If the funds are frozen but the attacker is not identified, it’s typical to legitimize (and unfreeze) 5-10% of the stolen funds as a bounty for “finding an exploit” in exchange for the return of the rest. This leads to often comical scenarios where the attacker and victim both post public comments about how it was a white hat hack all along and the attacker never had any intention of keeping the funds. This is especially funny to watch before the two sides have agreed on the bounty terms. 


In all likelihood, Sky Mavis will negotiate the return of most of the hacked funds in the next week or two, while the attacker will retain enough to retire to a life of luxury. Possibly in a non-extradition country.


Has currency on Ronin lost value?

There are two methods of getting ETH or USDC into the Ronin sidechain - the main Ronin bridge, and a bridge that Binance set up. The way bridges work is that you deposit your ETH  with the bridge to receive an equal amount of wETH (wrapped ethereum) that you can spend as you please on the sidechain. Same concept for USDC. Your original ETH (on the ethereum mainnet) sits in the bridge's pool so that players who want to cash out their wETH for regular ETH can do so. 

Unless, of course, the entire pool was drained by an attacker.

Sky Mavis doesn't have that original ETH or USDC anymore. If they can't get it back or raise $600 million to replace it, wETH and USDC on Ronin no longer has any backing. It's worthless monopoly money that can't be cashed out of the Ronin ecosystem. Users' only chance in this scenario would be to bridge their funds back to the ethereum mainnet via the Binance bridge once it reopens, since it still has its funds. However, the Binance bridge only has a small portion of the total ETH and USDC put into the Ronin chain, so only the quickest users would be able to cash out via this pathway.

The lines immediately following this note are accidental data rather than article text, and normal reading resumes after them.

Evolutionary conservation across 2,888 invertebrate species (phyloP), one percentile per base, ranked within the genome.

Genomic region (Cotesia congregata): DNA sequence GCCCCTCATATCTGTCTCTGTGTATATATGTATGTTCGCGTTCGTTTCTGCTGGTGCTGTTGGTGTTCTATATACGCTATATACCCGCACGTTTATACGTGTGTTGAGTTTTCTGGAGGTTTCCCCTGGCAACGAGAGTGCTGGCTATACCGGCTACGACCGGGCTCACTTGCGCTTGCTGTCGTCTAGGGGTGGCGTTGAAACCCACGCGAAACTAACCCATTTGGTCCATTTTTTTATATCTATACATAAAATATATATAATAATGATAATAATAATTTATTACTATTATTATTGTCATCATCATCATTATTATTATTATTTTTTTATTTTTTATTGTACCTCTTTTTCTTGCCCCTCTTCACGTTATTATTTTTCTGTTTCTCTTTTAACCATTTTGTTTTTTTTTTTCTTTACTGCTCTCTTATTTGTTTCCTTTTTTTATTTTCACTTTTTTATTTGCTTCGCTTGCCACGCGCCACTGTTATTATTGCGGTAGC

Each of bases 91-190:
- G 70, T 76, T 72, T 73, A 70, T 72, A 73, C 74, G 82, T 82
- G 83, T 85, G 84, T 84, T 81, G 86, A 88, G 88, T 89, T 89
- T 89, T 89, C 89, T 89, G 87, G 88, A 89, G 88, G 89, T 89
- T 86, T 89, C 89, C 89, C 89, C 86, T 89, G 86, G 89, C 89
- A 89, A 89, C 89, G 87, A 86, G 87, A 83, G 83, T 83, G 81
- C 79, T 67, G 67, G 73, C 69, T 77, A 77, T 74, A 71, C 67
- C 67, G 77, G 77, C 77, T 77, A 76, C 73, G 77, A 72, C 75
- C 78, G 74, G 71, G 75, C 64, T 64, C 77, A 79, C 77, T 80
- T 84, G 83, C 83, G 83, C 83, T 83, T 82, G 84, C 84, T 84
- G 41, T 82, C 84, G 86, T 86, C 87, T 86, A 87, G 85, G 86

Axie deflationary governance token AXS and inflationary in-game currency SLP have only dipped a small amount in the few hours after the announcement of the hack. RON, the ecosystem token intended for gas fees, took a harder hit.


The tepid response from AXS and SLP is not surprising; because the bridge is disabled, users physically cannot withdraw their funds back to the ethereum mainnet. A forced hodl is very effective in keeping prices stable. If it turns out Sky Mavis can't refund the bridge, prices will likely collapse as people assume that Axie is doomed. Even if they can, there may be a substantial drop in price once people regain the ability to sell.


What will happen to Axie Infinity?

What happens once the bridge is reopened will depend on whether most of the funds have been recovered. If Sky Mavis is able to recover most of the funds, prices may not dip beyond typical wild swings in crypto.

If it turns out that Sky Mavis will be unable to recover the hacked funds, they will need to obtain enough money to restore liquidity for bridge transfers. This scenario could be disastrous for Sky Mavis, as most transfers would be exchanging collapsing AXS/SLP/RON for Sky Mavis’ ETH or USDC. 

The money (e.g. USDC and ETH) being cashed out by investors and scholars in Axie Infinity is necessarily equal to the amount of money put into the ecosystem. The value of Axie’s currency and corresponding profitability for Axie users depends on a constant influx of money from new players and from investors putting more money in. Axie is thus particularly vulnerable to a “bank run” in which users selling out decrease the earnings of remaining users, triggering them to leave as well. Sky Mavis will likely take drastic steps to prevent this from happening, but ultimately users need to trust the developers to continue investing in Axie. 

If it turns out that, like so many crypto hacks, this was an inside job, trust may be irrevocably lost. 

This could be the beginning of the end for Axie. 





Probably not though.